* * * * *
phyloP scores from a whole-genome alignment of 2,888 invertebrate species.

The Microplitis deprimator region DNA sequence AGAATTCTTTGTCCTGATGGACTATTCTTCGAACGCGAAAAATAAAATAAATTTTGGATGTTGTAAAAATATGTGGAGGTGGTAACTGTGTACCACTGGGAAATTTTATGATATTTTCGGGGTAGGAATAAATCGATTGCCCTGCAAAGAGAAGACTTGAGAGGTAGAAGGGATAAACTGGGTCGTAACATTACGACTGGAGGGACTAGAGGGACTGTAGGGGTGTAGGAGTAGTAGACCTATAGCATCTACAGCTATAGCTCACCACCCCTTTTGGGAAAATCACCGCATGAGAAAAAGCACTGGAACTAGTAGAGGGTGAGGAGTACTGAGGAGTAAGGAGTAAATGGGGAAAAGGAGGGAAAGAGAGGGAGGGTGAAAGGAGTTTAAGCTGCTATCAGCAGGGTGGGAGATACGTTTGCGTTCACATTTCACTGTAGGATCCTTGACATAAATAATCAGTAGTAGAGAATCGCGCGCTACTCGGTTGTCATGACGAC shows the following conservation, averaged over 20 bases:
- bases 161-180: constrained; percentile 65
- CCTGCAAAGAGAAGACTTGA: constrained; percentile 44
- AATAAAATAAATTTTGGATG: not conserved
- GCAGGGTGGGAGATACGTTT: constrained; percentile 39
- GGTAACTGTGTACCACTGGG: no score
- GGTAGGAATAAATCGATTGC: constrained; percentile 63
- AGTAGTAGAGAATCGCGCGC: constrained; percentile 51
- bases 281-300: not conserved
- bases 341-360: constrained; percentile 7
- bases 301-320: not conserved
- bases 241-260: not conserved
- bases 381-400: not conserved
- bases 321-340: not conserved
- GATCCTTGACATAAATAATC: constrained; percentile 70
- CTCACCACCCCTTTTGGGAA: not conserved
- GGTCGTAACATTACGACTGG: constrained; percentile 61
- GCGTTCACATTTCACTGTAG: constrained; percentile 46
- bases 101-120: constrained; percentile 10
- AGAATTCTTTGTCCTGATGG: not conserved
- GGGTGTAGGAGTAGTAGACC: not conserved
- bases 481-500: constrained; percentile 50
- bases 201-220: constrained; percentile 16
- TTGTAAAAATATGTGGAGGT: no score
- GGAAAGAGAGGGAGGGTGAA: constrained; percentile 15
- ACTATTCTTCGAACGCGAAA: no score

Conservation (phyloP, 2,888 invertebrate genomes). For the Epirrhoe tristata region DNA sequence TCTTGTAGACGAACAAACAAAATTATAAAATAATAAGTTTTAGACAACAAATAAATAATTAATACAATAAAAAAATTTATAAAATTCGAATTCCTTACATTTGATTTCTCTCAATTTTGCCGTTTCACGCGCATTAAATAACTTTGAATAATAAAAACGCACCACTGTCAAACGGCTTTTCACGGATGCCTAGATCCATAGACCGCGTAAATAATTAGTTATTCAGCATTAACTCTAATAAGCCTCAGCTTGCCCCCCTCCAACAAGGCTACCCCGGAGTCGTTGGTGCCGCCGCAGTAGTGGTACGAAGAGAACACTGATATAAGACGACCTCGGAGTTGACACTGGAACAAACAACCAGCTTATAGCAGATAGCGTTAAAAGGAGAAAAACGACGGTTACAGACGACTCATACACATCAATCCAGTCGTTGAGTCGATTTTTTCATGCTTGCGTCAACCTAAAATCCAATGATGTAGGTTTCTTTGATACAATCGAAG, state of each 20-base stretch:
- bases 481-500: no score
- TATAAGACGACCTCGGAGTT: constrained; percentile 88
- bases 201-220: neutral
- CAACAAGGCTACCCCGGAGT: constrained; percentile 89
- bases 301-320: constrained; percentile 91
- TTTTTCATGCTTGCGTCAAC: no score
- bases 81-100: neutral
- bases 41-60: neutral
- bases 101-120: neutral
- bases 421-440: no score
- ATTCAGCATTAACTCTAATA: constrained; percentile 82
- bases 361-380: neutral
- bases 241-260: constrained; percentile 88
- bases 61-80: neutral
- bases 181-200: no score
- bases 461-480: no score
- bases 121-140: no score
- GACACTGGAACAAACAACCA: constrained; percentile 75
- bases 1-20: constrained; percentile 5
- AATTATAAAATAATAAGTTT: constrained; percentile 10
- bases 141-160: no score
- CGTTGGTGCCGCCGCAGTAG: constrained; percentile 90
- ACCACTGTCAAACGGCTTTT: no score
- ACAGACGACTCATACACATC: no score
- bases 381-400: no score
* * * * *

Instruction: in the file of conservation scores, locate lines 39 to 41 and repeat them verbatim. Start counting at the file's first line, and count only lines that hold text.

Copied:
- ATTCAGCATTAACTCTAATA: constrained; percentile 82
- bases 361-380: neutral
- bases 241-260: constrained; percentile 88